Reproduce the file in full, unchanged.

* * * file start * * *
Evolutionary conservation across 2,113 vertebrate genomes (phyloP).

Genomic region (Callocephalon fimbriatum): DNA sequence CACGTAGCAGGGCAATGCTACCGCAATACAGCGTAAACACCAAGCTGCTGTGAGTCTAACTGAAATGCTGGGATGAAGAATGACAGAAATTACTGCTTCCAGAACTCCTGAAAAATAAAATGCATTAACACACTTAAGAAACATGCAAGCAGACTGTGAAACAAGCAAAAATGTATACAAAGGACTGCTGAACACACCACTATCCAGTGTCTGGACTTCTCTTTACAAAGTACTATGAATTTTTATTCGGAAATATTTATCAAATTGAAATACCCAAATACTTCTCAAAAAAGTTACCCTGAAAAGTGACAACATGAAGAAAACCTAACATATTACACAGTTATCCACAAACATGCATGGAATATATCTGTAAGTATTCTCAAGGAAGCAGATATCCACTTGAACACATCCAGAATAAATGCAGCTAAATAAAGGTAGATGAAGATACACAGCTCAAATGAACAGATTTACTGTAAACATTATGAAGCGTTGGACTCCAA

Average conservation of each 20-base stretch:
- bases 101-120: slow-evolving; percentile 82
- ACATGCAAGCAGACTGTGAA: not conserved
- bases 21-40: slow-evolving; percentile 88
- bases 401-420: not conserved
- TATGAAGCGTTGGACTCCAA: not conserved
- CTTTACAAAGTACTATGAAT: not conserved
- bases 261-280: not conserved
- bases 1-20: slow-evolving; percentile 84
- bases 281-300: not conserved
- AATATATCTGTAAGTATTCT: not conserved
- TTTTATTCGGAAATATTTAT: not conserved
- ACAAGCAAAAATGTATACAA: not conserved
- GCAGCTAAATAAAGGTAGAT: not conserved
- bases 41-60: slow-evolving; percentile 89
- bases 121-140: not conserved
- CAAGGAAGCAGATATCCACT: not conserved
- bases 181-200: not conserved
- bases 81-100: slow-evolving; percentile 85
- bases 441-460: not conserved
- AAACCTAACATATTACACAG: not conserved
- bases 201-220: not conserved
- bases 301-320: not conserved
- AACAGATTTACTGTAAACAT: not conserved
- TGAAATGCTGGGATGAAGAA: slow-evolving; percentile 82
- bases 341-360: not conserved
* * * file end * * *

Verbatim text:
Evolutionary conservation across 2,113 vertebrate genomes (phyloP).

Genomic region (Callocephalon fimbriatum): DNA sequence CACGTAGCAGGGCAATGCTACCGCAATACAGCGTAAACACCAAGCTGCTGTGAGTCTAACTGAAATGCTGGGATGAAGAATGACAGAAATTACTGCTTCCAGAACTCCTGAAAAATAAAATGCATTAACACACTTAAGAAACATGCAAGCAGACTGTGAAACAAGCAAAAATGTATACAAAGGACTGCTGAACACACCACTATCCAGTGTCTGGACTTCTCTTTACAAAGTACTATGAATTTTTATTCGGAAATATTTATCAAATTGAAATACCCAAATACTTCTCAAAAAAGTTACCCTGAAAAGTGACAACATGAAGAAAACCTAACATATTACACAGTTATCCACAAACATGCATGGAATATATCTGTAAGTATTCTCAAGGAAGCAGATATCCACTTGAACACATCCAGAATAAATGCAGCTAAATAAAGGTAGATGAAGATACACAGCTCAAATGAACAGATTTACTGTAAACATTATGAAGCGTTGGACTCCAA

Average conservation of each 20-base stretch:
- bases 101-120: slow-evolving; percentile 82
- ACATGCAAGCAGACTGTGAA: not conserved
- bases 21-40: slow-evolving; percentile 88
- bases 401-420: not conserved
- TATGAAGCGTTGGACTCCAA: not conserved
- CTTTACAAAGTACTATGAAT: not conserved
- bases 261-280: not conserved
- bases 1-20: slow-evolving; percentile 84
- bases 281-300: not conserved
- AATATATCTGTAAGTATTCT: not conserved
- TTTTATTCGGAAATATTTAT: not conserved
- ACAAGCAAAAATGTATACAA: not conserved
- GCAGCTAAATAAAGGTAGAT: not conserved
- bases 41-60: slow-evolving; percentile 89
- bases 121-140: not conserved
- CAAGGAAGCAGATATCCACT: not conserved
- bases 181-200: not conserved
- bases 81-100: slow-evolving; percentile 85
- bases 441-460: not conserved
- AAACCTAACATATTACACAG: not conserved
- bases 201-220: not conserved
- bases 301-320: not conserved
- AACAGATTTACTGTAAACAT: not conserved
- TGAAATGCTGGGATGAAGAA: slow-evolving; percentile 82
- bases 341-360: not conserved